CD8 glycoprotein are referred to as cytotoxic T-cells. CD4 helper cells assist in the maturation of B cells into plasma cells and memory B cells. They also assist in the activation of cytotoxic T-cells and macrophages. Cytotoxic CD8 cells destroy viral-infected and tumor cells and also play a role in transplant rejection.

The humoral immune response is directed by B lymphocytes (B cells) differentiating into plasma cells which produce antibodies. The B cell develops through several stages. A B cell begins as a progenitor cell, then progresses to a pro-B cell and finally a pre-B cell. At this point, it leaves the bone marrow to mature in the lymph nodes and spleen where it becomes exposed to the pathogenic environment. As it matures, it develops three surface receptors – Blys, TACI and the B-cell receptor (BCR). When these receptors are bound, the cell matures and continues to exist. Failure to bind these receptors results in apoptosis or programmed cell death. This has become a recent important discovery since Benlysta, a new drug for the treatment of lupus, works by inhibiting Blys, the cell surface receptor.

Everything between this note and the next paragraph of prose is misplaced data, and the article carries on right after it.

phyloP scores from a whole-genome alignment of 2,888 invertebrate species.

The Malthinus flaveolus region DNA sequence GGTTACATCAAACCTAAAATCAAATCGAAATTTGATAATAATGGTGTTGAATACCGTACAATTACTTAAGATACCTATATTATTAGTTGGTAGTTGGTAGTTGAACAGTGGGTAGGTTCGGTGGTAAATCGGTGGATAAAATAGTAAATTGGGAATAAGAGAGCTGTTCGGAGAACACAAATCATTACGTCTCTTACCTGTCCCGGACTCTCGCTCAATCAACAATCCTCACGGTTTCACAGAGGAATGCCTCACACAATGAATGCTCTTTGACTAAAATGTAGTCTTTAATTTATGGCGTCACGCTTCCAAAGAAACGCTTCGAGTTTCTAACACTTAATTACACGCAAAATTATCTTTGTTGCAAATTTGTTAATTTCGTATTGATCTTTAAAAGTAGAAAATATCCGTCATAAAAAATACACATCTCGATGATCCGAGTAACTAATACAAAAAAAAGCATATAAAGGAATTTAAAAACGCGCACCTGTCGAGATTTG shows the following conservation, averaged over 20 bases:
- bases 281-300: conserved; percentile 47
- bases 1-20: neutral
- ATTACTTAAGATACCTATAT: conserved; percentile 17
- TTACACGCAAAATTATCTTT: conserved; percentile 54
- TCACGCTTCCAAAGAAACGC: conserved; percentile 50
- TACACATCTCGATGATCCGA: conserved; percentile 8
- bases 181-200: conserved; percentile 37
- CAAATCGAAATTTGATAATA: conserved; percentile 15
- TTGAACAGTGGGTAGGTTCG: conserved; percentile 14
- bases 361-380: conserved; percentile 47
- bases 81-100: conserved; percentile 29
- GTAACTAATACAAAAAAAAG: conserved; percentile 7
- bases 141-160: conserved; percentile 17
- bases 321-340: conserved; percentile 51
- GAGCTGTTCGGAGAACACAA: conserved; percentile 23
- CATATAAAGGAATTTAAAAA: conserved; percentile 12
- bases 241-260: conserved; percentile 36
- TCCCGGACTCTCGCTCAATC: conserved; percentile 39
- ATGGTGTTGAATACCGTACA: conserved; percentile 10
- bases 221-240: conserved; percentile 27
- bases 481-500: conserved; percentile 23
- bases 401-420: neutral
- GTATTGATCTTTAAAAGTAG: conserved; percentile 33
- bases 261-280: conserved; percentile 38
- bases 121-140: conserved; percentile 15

These immunoglobulins are a hallmark of our defense system. We’re aware that deficiencies in any one of them or their subtypes results in the development of recurrent infections. Specific types of intravenous and subcutaneous gammaglobulin are available for those deficiency states. Memory B cells are formed from activated B cells that are specific to the antigen encountered during the primary immune response. These cells are capable of living “a long time” and can respond quickly following a second exposure to the same antigen.

B-1 cells and B-2 cells, B-1 cells express high levels of IgM greater than IgG and
are polyspecific – meaning that they have the ability to produce low-level response to many antigens.

Unlike the T cell, the B cell does not need the antigen presented to it. It recognizes the antigen in the blood or lymphatic system and engulfs it. It can then act as an antigen-presenting cell itself by displaying its antigen bound to its unique MHC on the cell surface allowing a T-cell to bind to it. Through a co-stimulatory mechanism necessitating a second binding site to be activated, cytokines can then be released. The cytokines released by that T-cell further propagate the B cell into its mature state, producing plasma cells and more immunoglobulin. Antibodies bind to their specific antigens forming immune-complexes. These complexes are then “cleaved” by the complement system and eliminated through the reticuloendothelial system.